Apache is one of the most widely-used and popular web servers in the world. So, it is important to protect your site and users.
Fail2ban is an intrusion prevention framework used to protect your server from brute-force attacks. Fail2ban is a daemon that runs on your server and detects various attacks based on system logs and failed login attempts. It then bans IP addresses with iptables or notifies the server administrator of the events via email.
This tutorial will explain how you can configure Fail2ban to protect your Apache server.
- A server running CentOS v. 7
- Apache configured with password authentication
- A static IP address
Fail2ban is not available in the CentOS 7 default repository. You will need to install the EPEL (Extra Packages for Enterprise Linux) repository on your CentOS machine.
You can install the EPEL repository by running the following command:
sudo yum install -y epel-release
Once the installation is finished you will be able to install Fail2ban.
sudo yum install -y fail2ban
Configure Fail2ban for Apache
Fail2ban keeps its configuration file
jail.conf in the
/etc/fail2ban directory. Editing this file directly is not recommended. Instead, enable predefined Apache jails by creating an
/etc/fail2ban/jail.local file as shown below:
sudo nano /etc/fail2ban/jail.local
Add the following content. Note: Substitute your own static IP address for the sample address (192.0.2.0) in this example:
# detect password authentication failures [apache] enabled = true filter = apache-auth action = iptables-multiport[name=auth, port="http,https"] logpath = /var/log/httpd/fail2ban_log bantime = 3600 maxretry = 3 ignoreip = 192.0.2.0 # detect spammer robots crawling email addresses [apache-badbots] enabled = true filter = apache-badbots action = iptables-multiport[name=badbots, port="http,https"] logpath = /var/log/httpd/fail2ban_log bantime = 3600 maxretry = 1 ignoreip = 192.0.2.0 # detect potential search for exploits [apache-noscript] enabled = true filter = apache-noscript action = iptables-multiport[name=noscript, port="http,https"] logpath = /var/log/httpd/fail2ban_log bantime = 3600 maxretry = 6 ignoreip = 192.0.2.0 # detect Apache overflow attempts [apache-overflows] enabled = true filter = apache-overflows action = iptables-multiport[name=overflows, port="http,https"] logpath = /var/log/httpd/fail2ban_log bantime = 3600 maxretry = 2 ignoreip = 192.0.2.0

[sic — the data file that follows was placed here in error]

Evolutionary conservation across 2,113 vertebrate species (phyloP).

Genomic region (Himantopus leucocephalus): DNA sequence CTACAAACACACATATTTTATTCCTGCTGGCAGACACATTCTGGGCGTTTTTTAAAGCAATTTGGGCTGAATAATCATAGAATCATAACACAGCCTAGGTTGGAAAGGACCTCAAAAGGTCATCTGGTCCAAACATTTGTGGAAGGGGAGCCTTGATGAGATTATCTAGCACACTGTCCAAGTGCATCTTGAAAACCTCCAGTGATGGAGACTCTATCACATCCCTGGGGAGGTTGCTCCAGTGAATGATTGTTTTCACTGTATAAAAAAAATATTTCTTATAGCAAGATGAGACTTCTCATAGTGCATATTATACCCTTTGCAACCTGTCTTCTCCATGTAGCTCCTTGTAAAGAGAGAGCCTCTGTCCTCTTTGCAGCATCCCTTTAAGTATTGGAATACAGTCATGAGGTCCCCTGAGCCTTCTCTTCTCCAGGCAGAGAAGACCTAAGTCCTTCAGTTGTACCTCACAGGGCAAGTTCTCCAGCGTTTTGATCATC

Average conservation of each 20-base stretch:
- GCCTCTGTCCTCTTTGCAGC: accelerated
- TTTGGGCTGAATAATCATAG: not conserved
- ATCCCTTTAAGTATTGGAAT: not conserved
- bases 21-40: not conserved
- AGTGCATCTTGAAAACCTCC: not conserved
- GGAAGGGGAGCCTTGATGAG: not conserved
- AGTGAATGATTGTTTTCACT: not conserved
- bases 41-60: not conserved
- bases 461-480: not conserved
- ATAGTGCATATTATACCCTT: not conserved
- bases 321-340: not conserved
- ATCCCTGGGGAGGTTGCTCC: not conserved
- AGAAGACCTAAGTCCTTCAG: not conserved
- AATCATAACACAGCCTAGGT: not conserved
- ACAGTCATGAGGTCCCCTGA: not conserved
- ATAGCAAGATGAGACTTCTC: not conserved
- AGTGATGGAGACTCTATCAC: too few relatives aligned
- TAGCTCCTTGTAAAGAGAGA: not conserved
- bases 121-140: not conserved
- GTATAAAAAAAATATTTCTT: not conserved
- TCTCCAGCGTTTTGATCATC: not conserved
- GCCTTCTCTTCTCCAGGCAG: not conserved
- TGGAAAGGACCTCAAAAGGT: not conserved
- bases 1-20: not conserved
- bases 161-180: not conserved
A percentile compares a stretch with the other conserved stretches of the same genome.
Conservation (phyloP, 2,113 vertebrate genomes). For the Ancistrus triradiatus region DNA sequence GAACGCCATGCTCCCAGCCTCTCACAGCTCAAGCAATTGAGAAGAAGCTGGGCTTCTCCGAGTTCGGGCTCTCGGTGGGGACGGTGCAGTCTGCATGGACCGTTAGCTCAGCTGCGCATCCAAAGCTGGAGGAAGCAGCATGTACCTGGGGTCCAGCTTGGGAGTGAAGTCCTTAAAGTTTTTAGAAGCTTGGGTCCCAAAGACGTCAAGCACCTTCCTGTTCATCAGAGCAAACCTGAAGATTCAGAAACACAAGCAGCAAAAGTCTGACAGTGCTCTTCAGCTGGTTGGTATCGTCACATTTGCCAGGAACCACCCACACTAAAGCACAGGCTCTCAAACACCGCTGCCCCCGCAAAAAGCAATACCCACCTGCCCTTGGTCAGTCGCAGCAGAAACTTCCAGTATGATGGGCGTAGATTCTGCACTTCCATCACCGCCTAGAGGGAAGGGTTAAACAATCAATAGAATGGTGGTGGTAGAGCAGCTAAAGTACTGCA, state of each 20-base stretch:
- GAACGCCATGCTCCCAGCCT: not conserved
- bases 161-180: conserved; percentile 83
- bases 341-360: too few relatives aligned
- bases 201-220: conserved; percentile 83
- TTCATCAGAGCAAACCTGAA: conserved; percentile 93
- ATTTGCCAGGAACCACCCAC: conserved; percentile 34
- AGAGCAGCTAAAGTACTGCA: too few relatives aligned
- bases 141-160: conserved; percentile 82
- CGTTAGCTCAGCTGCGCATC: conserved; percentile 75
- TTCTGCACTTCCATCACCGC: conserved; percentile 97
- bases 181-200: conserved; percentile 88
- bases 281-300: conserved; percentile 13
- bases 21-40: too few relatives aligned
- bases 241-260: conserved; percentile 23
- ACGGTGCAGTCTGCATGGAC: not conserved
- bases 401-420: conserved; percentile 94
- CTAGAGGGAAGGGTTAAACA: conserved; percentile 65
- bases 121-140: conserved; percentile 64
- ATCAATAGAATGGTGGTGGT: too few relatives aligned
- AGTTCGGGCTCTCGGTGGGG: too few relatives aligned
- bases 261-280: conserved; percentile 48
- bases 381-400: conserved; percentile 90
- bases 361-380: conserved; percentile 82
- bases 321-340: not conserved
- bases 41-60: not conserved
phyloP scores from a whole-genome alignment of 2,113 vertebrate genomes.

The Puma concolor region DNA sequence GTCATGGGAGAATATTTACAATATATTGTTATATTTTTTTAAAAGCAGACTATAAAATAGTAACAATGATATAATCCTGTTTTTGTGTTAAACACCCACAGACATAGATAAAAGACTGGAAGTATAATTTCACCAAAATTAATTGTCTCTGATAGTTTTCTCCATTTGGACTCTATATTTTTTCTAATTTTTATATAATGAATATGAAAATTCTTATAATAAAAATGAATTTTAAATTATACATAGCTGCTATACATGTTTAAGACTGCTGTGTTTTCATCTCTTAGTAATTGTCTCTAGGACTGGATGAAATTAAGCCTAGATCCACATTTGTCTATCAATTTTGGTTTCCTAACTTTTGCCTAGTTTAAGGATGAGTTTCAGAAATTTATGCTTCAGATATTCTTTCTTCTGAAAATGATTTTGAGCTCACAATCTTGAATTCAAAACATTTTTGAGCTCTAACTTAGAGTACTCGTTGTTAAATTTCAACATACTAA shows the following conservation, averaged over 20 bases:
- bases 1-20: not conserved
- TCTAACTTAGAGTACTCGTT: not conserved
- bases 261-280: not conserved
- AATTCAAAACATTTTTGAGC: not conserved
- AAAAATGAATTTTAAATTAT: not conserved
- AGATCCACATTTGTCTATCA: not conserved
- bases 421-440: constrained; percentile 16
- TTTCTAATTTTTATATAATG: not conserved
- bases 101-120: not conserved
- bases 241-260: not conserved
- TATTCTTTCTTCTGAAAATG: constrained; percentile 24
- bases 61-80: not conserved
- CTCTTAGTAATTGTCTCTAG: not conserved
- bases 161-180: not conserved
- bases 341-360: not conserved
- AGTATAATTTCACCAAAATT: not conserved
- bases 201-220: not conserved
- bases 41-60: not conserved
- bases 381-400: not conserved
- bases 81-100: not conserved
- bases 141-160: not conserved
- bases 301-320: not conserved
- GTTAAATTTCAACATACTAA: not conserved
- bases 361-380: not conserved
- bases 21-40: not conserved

Save and close the file, then restart Fail2ban for the changes to take effect:
sudo systemctl restart fail2ban
Now, configure the Fail2ban service to start on boot with the command:
sudo systemctl enable fail2ban
To verify the rules that were added to iptables by Fail2ban, use the following command:
sudo iptables -L
The output will look something like this:
Note : You can find the details of each rule described below.
- enabled : This option shows that Apache protection is on.
- filter : This option refers the config file located in th
- action : This option tells Fail2ban to ban a matching IP address once a filter matches in the
- logpath : This option specifies the location of the log file.
- bantime : This option specifies the number of seconds that a host would be banned from the server.
- maxretry : This option specifies the number of failed login attempts before a host is blocked for the length of the ban time.
Check Fail2ban banning status
Once the jails are activated, you can check Fail2ban using the
sudo fail2ban-client status
To see the status of a particular jail like
apache-badbots (including banned IP list), run the following commands:
sudo fail2ban-client status apache sudo fail2ban-client status apache-badbots
You can also manually ban or unban IP addresses.
For example, to ban an IP address (192.168.1.250) with an Apache jail:
sudo fail2ban-client set apache banip 192.168.1.250
To unban an IP address (192.168.1.200) with an Apache jail:
sudo fail2ban-client set apache unbanip 192.168.1.200